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Listening 101

Written by Posted On Thursday, 21 November 2019 05:30

We are in some form of communication almost every minute of the day. Whether it is talking in person, on the phone, by text or messenger, or even with your body language—humans are hardwired to communicate and express themselves. No matter how hard we attempt to express ourselves, if the person you’re in contact with is not fully listening, your message won’t get through.

Listening takes effort!

Studies confirm that almost immediately after listening to even a 10-minute oral presentation, the average listener only retains 50 percent of what was said!  There may be several reasons for this low retention rate, such as the information was poorly presented, it was too detailed, or maybe it was just flat-out boring. If the information was being delivered through an audio recording, or on a phone call, it’s possible that the sound quality was inadequate, making it hard to follow. 

Listening to a long, drawn-out conversation filled with a lot of detail can be exhausting. If you’re like most people, you probably felt mentally and physically worn out after that challenging conversation.  

The reality is listening takes a lot of work! To be a good listener requires 100% of your focus. Giving another person your attention is not only a gift, it is a powerful action.

Get in the habit of active listening

If you want to improve your listening skills, you need to make a conscious decision to become an active listener. You may find that you listen better if you take notes of what is being said.   When you create a mental or written summary with an authentic commitment to being open to communicating with another person, it makes them feel important—and you retain more information.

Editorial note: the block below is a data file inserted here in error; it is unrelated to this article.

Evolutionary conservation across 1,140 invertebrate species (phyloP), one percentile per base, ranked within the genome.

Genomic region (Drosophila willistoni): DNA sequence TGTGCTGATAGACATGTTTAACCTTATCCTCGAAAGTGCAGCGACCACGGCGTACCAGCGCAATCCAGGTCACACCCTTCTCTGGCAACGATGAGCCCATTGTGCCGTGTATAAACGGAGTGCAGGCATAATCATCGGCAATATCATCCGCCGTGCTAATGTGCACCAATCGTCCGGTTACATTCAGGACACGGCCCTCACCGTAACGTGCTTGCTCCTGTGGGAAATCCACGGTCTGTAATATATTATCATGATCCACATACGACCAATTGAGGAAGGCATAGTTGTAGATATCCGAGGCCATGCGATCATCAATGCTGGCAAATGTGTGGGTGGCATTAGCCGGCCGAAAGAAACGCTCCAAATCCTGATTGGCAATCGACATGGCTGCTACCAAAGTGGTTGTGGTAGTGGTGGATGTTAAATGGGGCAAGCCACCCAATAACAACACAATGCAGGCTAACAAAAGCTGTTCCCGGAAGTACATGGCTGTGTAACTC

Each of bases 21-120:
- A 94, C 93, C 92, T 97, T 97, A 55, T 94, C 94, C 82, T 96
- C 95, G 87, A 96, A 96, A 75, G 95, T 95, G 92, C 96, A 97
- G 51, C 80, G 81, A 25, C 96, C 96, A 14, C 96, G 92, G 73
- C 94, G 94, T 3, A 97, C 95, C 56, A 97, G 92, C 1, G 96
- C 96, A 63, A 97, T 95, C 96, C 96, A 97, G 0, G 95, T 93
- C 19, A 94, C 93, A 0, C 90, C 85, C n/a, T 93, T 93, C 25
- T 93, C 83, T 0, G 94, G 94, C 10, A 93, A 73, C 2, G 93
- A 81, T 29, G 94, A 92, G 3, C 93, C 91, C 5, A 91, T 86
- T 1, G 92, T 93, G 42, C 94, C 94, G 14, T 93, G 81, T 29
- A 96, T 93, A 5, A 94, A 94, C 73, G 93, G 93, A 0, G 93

However, active listening can be exhausting, so build up your stamina by giving yourself a mental and physical break by listening to some music that makes you happy, taking a ten-minute walk outside, or perhaps meditate for a few minutes to recharge yourself.

Here’s a few tips to help you become a better listener: 

• Become fascinated with the person you are speaking with. Focus 100% on what they are saying, and forget about yourself. The majority of people believe they are listening, when in reality they are waiting for their chance to reply. Make this your new motto to improve your listening skills: Listen to understand, not reply.

• Don’t interrupt! Too often when we’re listening to someone, we jump in and cut them off mid-sentence in our hurry to offer our advice or share our story. That’s shifting the focus to you, and you’re no longer listening.  Practice becoming a better listener by doing this four-minute exercise with a friend or colleague. Face each other with no distractions, other than a timer set for 2 minutes. Use a prompt to start the conversation, such as “How are you?” The person in the listener role do not respond at all for the full two minutes, other than using facial expressions, nodding your head, etc. At the end of the two-minutes, switch roles. The idea behind the exercise is to hone your ability to hear the words being said, to connect and understand, not to reply.

• Put your devices down! Nothing says you’re not interested in what the other person is saying more than constantly checking your device every time you get a notification of a text, tweet, or a Facebook message.  Unless your grandmother is dying and you’re waiting for the news you need to go see her, then put your device away! Really, reading that tweet can wait for a few minutes! If you are expecting an urgent phone call that can’t wait, then preface the start of your conversation with a disclaimer that you are expecting a call that you have to take.

• Ask questions to show your interest. Asking questions to get the other person to elaborate or clarify something they said is always appropriate during active listening. Your questions show the person speaking that you’re paying attention and are engaged in the conversation. 

The gift of your attention is one of the most extraordinary gifts you can offer another individual.  Active listening builds trust, reduces the chance for conflict due to misunderstandings, and cultivates the power of connection. 

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Terri Murphy

Terri Murphy, Communication engagement specialist, author, speaker, consultant, and Master Coach with Workman Success.  She is the author of 5 books, TedTalk speaker and co-radio host on Contact: or Email:

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